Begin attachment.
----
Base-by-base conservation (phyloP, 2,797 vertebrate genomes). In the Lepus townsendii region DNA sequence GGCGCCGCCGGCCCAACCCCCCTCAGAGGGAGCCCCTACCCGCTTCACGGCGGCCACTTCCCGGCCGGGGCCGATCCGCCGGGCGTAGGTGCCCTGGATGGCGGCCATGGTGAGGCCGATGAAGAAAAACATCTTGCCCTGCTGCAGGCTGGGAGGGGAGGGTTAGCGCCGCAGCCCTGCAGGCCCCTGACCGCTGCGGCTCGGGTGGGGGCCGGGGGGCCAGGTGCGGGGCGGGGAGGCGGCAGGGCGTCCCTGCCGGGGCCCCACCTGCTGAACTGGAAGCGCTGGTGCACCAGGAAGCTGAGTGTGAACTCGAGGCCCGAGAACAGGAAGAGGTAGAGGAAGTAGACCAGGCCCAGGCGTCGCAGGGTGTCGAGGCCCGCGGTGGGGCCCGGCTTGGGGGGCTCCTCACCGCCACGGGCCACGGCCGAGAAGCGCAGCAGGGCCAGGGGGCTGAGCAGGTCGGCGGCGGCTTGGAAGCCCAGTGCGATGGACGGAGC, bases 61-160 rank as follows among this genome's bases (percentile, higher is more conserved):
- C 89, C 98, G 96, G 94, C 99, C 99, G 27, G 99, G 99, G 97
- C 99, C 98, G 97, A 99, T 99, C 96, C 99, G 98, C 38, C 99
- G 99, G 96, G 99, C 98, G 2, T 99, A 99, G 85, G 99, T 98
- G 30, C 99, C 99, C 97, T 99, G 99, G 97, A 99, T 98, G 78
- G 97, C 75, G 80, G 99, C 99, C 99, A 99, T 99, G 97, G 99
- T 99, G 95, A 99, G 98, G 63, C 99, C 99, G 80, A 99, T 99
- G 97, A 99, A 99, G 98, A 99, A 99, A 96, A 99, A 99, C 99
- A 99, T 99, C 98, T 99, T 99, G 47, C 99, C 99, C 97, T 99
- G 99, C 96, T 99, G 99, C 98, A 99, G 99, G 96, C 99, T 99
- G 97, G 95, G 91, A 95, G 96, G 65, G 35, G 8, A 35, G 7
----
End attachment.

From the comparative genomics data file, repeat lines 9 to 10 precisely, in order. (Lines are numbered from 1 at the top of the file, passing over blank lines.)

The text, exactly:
- A 99, T 99, C 98, T 99, T 99, G 47, C 99, C 99, C 97, T 99
- G 99, C 96, T 99, G 99, C 98, A 99, G 99, G 96, C 99, T 99